I am not much of a cryer in movies. This may sound a little surprising from someone as emotional as myself, but it usually takes a fair bit of sadness in a film for me to lose it. This is what happened during a screening of French director Philippe Lioret's Welcome. This is probably the saddest film I have seen all year!
Set in the northern French town of Calais, Welcome is the story of Bilal (Firat Ayverdi), a seventeen year-old Iraqi Kurd immigrant. Bilal has survived a walk (yes walk) from his homeland, now setting his sights on crossing the English Channel to reach his girlfriend, Mina(Derya Ayverdi). Mina and her Iraqi family have migrated to London, with Bilal having promised to join there, and make a life together. After attempts to smuggle the border on a cargo truck, Bilial decides to swim the Channel. In this plight he meets Simon (Vincent Lindon), a heart-broken middle-aged swimming instructor. Simon takes the young Iraqi under his wing, teaching him the skills that made himself a French champion. The kindness Simon shows is at great personal risk, and the Calais authorities are soon on to him. Assisting immigrants is a major offence, with the issue a very real one for French society. However, in true French style Simon's shift from lifeless individual to one of compassion causes a change of heart in his much younger and very attractive ex-wife Marion (Audrey Dana). Love scenes and passionate embraces, the hallmarks of any French movie, ensue.
It is not all tragedy. The bond between Bilal and Simon is moving. While other citizens in Calais look to the immigrants as a form of vermin, Simon takes the time to engage with one of these desperate and impoverished individuals. Plainly, Simon gains as much from the relationship as Bilal, with the coach having his passion for swimming revived through his young protege. The stamina Bilal has shown in making his way to France, all in the name of a girl whom he has spoken to since leaving his homeland, shows more personal strength than that needed to swim the English channel. At only seventeen, he has lived beyond his years, something that is the case for many young immigrants. At the same time, his love for Mina and dream to be a famous footballer connect Bilal to many of the Western citizens whom regard immigrant like himself as a unwanted aliens. Lioret manages the balance of topical and complex themes with personal bonds, making Welcome avoid becoming a lecture on the rights and wrongs of immigration.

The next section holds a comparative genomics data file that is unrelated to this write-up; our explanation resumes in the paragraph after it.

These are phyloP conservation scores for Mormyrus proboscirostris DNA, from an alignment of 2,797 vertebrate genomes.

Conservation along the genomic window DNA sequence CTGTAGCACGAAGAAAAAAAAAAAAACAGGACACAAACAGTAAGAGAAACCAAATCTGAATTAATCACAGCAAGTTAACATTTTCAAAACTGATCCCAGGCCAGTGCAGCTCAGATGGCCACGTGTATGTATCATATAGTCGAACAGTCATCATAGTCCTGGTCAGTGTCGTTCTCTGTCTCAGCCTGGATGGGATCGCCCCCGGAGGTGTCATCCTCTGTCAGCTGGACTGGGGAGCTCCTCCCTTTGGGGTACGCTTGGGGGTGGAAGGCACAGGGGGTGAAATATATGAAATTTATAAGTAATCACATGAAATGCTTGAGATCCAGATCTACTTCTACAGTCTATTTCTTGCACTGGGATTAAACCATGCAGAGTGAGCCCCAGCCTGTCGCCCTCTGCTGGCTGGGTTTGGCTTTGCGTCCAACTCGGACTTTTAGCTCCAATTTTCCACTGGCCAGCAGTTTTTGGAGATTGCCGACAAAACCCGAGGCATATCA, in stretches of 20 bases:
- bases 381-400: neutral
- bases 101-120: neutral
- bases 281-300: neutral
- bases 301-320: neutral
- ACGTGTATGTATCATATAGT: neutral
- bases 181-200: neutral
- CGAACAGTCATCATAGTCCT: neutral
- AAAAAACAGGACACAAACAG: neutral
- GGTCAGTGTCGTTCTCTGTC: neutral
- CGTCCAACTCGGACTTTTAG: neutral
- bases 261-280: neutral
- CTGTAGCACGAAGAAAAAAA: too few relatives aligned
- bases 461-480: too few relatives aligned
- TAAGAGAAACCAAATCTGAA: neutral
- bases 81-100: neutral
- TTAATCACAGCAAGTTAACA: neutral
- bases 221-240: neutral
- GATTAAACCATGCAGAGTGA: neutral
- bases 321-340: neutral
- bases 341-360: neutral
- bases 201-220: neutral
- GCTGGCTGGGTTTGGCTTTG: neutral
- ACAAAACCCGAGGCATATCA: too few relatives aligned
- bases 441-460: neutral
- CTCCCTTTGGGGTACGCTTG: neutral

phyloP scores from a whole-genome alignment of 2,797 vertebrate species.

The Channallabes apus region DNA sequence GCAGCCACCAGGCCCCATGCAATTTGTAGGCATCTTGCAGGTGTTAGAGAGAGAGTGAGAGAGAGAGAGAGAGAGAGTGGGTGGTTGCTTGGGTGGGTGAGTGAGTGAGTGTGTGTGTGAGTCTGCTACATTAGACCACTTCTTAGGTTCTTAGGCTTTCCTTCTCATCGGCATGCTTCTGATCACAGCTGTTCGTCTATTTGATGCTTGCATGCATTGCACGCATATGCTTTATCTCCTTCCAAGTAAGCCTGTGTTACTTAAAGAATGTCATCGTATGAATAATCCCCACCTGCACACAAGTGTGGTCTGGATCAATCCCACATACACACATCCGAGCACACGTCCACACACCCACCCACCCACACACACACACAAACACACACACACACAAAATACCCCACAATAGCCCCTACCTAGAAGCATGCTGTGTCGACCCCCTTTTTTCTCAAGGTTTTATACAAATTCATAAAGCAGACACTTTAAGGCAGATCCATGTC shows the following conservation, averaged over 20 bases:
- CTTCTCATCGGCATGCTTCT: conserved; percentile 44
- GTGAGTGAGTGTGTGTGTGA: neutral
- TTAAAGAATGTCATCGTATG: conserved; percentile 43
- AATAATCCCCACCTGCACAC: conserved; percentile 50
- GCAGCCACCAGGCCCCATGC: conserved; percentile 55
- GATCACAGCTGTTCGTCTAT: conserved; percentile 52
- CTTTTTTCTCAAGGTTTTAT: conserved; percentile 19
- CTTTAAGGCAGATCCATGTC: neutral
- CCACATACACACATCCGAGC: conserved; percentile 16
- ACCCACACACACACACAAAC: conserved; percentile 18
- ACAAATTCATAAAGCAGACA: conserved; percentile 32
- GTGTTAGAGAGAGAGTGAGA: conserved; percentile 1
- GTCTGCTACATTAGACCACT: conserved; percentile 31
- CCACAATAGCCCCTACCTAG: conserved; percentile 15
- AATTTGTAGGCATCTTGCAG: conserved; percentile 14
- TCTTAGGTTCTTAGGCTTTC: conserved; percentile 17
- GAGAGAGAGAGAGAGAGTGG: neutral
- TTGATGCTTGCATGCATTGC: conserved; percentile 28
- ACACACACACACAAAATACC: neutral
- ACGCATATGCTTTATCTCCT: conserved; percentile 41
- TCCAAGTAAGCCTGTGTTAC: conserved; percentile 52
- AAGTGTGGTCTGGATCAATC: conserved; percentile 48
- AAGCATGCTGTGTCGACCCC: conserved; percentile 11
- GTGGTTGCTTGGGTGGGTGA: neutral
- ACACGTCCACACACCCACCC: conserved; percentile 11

What really got me about this film was the confronting realness of the plot. Any Australia knows how topical and distressing issues of immigration are. This is a situation that is seen throughout the world. In France, stories like Bilal's are ever-present. I think it is so important for films about these issues to be made. Films, like Welcome, that do not attempt to gloss over or resolve the situation. Intersections with vignettes of the French immigration authorities, and escaped immigrants like Mina's family in London effectively convey the complexity of the situation. The perspective of each group is explored; the hesitation toward helping immigrants, their desire for a better life and Simon's choice to help one of these individuals to achieve this.
This is great film, but make sure to take lots of tissues!